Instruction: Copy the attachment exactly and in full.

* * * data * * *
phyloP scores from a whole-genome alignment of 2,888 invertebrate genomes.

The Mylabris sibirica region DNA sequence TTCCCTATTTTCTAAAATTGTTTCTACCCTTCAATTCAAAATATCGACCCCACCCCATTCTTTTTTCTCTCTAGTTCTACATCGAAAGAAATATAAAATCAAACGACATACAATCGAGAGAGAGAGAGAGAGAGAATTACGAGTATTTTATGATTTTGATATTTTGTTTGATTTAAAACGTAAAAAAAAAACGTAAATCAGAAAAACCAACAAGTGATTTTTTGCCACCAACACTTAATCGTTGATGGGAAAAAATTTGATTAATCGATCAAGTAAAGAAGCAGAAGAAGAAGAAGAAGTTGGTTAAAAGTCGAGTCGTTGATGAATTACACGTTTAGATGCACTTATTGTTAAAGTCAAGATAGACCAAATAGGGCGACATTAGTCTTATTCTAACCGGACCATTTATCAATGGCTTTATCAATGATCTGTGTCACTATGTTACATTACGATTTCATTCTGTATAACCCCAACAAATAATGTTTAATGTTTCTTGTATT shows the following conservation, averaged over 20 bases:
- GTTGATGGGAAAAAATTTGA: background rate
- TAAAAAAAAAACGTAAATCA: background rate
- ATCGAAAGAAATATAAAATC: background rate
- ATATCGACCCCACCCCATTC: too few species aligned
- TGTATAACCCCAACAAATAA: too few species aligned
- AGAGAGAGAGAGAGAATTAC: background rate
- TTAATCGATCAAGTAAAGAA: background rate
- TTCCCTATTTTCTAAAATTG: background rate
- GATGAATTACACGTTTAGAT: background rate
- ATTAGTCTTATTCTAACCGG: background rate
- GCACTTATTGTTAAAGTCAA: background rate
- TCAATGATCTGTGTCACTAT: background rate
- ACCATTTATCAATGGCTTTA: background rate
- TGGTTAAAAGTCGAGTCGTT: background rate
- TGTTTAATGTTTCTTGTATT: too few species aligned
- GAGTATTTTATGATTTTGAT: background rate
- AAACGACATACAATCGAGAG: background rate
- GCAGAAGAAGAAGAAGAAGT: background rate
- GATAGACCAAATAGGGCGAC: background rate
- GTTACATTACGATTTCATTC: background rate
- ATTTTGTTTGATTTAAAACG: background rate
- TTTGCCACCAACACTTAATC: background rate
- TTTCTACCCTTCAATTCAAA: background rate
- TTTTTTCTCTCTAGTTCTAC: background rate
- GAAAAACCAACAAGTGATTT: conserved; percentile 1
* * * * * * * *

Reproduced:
phyloP scores from a whole-genome alignment of 2,888 invertebrate genomes.

The Mylabris sibirica region DNA sequence TTCCCTATTTTCTAAAATTGTTTCTACCCTTCAATTCAAAATATCGACCCCACCCCATTCTTTTTTCTCTCTAGTTCTACATCGAAAGAAATATAAAATCAAACGACATACAATCGAGAGAGAGAGAGAGAGAGAATTACGAGTATTTTATGATTTTGATATTTTGTTTGATTTAAAACGTAAAAAAAAAACGTAAATCAGAAAAACCAACAAGTGATTTTTTGCCACCAACACTTAATCGTTGATGGGAAAAAATTTGATTAATCGATCAAGTAAAGAAGCAGAAGAAGAAGAAGAAGTTGGTTAAAAGTCGAGTCGTTGATGAATTACACGTTTAGATGCACTTATTGTTAAAGTCAAGATAGACCAAATAGGGCGACATTAGTCTTATTCTAACCGGACCATTTATCAATGGCTTTATCAATGATCTGTGTCACTATGTTACATTACGATTTCATTCTGTATAACCCCAACAAATAATGTTTAATGTTTCTTGTATT shows the following conservation, averaged over 20 bases:
- GTTGATGGGAAAAAATTTGA: background rate
- TAAAAAAAAAACGTAAATCA: background rate
- ATCGAAAGAAATATAAAATC: background rate
- ATATCGACCCCACCCCATTC: too few species aligned
- TGTATAACCCCAACAAATAA: too few species aligned
- AGAGAGAGAGAGAGAATTAC: background rate
- TTAATCGATCAAGTAAAGAA: background rate
- TTCCCTATTTTCTAAAATTG: background rate
- GATGAATTACACGTTTAGAT: background rate
- ATTAGTCTTATTCTAACCGG: background rate
- GCACTTATTGTTAAAGTCAA: background rate
- TCAATGATCTGTGTCACTAT: background rate
- ACCATTTATCAATGGCTTTA: background rate
- TGGTTAAAAGTCGAGTCGTT: background rate
- TGTTTAATGTTTCTTGTATT: too few species aligned
- GAGTATTTTATGATTTTGAT: background rate
- AAACGACATACAATCGAGAG: background rate
- GCAGAAGAAGAAGAAGAAGT: background rate
- GATAGACCAAATAGGGCGAC: background rate
- GTTACATTACGATTTCATTC: background rate
- ATTTTGTTTGATTTAAAACG: background rate
- TTTGCCACCAACACTTAATC: background rate
- TTTCTACCCTTCAATTCAAA: background rate
- TTTTTTCTCTCTAGTTCTAC: background rate
- GAAAAACCAACAAGTGATTT: conserved; percentile 1